The syntax to provide a hyperlink to another website is:
<a href="http://www.google.com">Google Search Engine</a>
Now we initialize the href property with the domain name of the other site.
Something important that must precede the domain name is to specify the type of protocol to use. When it comes to a web page, the protocol is
Summarizing the href property, we initialize it with the name of the protocol (HTTP) followed by a colon (:) and double slash (//) then the string (
www.) and finally the domain name of the site to link to.
The following page shows a hyperlink to the main site of the Google search engine:
<!DOCTYPE html> <html> <head> <title>Page title</title> <meta charset="UTF-8"> </head> <body> <a href="http://www.google.com">Google Search Engine</a> </body> </html>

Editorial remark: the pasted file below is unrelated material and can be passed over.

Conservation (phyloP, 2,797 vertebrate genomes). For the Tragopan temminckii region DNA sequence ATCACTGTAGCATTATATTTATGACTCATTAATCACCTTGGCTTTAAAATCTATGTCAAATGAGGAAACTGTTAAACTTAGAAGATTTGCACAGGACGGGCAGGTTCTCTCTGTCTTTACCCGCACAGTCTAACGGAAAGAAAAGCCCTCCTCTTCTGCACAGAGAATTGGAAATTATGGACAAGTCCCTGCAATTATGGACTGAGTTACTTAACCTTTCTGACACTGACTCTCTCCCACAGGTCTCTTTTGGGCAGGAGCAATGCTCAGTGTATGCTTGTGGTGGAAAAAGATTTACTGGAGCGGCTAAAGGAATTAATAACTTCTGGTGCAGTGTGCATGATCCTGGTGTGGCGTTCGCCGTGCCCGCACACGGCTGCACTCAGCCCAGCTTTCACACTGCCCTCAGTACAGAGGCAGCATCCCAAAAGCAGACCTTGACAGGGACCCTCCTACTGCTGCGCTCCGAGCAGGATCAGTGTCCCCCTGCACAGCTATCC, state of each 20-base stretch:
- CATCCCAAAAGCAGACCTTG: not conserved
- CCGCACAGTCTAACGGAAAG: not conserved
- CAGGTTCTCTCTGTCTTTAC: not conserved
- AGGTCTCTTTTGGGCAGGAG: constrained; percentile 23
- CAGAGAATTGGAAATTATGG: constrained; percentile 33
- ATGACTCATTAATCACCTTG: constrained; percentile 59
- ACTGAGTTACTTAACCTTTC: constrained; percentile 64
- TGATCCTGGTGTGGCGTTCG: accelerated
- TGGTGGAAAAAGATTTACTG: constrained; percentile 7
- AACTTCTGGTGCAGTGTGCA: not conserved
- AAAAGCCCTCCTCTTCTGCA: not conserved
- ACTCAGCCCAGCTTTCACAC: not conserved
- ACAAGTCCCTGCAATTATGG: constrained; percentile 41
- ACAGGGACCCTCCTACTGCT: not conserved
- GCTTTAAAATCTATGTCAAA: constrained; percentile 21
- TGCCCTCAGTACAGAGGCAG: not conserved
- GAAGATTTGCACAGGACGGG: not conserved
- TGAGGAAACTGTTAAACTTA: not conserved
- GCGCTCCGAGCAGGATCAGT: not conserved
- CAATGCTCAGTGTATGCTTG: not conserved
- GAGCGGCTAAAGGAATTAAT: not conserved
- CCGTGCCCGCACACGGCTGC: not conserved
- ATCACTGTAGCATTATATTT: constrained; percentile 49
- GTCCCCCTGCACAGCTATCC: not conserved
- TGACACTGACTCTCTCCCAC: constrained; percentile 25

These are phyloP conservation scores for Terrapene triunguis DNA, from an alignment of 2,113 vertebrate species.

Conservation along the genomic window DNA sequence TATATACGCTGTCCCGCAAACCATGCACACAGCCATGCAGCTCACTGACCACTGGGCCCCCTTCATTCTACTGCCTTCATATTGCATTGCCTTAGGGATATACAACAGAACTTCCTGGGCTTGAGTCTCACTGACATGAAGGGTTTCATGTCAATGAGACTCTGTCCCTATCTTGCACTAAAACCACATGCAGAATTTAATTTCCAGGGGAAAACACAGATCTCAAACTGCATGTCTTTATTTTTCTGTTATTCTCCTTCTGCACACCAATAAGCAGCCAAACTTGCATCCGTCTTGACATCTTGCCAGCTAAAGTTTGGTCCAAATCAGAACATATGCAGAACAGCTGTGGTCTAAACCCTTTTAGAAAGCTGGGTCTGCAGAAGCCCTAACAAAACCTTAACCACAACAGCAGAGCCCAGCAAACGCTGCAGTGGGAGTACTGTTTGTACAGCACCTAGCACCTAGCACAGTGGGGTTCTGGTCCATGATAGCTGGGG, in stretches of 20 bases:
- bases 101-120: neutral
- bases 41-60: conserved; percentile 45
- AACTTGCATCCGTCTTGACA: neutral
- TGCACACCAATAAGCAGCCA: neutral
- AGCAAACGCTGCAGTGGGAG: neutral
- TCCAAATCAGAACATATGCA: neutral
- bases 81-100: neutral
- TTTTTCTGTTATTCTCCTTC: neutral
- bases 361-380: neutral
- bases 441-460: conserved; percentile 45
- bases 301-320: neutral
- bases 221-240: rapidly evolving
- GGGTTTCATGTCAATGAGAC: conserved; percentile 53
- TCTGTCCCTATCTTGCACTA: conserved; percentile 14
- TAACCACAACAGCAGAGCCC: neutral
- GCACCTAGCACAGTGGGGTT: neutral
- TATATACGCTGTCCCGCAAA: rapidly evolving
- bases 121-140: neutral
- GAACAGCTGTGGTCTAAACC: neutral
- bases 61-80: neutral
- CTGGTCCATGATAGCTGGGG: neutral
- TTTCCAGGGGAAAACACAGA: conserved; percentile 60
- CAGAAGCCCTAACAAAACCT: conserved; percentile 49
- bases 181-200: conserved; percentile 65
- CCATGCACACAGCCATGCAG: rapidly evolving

Let's analyze this page.
The browser request a page from a server to load it in the browser: What page does it return to us from the
The answer is that every server when it receives a request for a page without indicating its name, (that is, there is only the domain name) it selects and sends a page that the server has configured as the main page, example
We may link to a particular page on another site. Let's see an example, if we want to have a link (hyperlink) to the page about.html of the domain coding180.com, the syntax will be as follows:
<a href="http://coding180.com/about.html">About coding180</a>
We must know exactly the name of the page (in this case about.html) and also if the page is not in the root directory we must know exactly the directory path.//= htmlentities($post["body"]); ?>